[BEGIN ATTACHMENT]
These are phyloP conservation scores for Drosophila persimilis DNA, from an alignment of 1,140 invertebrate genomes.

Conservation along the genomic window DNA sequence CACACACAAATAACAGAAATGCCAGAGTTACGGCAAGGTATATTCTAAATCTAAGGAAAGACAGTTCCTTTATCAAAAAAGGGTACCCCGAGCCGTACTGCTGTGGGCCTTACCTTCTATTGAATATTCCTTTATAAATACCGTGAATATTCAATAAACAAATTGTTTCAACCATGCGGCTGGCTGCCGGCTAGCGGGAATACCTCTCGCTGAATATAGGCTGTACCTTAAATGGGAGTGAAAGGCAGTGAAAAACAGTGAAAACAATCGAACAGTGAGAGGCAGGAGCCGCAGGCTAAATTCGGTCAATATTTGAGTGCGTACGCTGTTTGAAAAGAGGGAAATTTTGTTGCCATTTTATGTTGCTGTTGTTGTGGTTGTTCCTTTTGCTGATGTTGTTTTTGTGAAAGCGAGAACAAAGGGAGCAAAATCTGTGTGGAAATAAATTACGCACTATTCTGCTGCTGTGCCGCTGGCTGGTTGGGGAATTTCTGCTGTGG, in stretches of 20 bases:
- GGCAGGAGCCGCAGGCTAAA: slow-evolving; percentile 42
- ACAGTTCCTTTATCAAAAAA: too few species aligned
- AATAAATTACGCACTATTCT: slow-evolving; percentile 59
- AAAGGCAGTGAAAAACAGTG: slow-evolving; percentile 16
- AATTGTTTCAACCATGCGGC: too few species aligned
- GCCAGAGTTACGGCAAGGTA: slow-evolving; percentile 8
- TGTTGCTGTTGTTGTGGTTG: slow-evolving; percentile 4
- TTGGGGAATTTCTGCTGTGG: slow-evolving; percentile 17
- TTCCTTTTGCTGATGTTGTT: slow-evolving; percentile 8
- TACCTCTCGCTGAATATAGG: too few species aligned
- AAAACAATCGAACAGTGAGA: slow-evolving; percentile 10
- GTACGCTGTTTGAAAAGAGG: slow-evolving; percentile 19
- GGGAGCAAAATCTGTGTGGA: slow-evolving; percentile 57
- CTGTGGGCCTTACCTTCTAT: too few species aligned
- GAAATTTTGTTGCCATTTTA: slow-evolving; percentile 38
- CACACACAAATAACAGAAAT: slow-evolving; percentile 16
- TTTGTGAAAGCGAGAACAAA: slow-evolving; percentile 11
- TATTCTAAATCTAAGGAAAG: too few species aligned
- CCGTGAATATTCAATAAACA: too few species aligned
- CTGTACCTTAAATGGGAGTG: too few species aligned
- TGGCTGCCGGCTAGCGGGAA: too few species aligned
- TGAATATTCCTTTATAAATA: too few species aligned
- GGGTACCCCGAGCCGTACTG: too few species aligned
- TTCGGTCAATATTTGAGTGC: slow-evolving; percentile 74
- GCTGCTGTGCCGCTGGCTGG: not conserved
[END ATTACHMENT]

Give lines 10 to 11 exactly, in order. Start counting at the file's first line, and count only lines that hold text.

- TTGGGGAATTTCTGCTGTGG: slow-evolving; percentile 17
- TTCCTTTTGCTGATGTTGTT: slow-evolving; percentile 8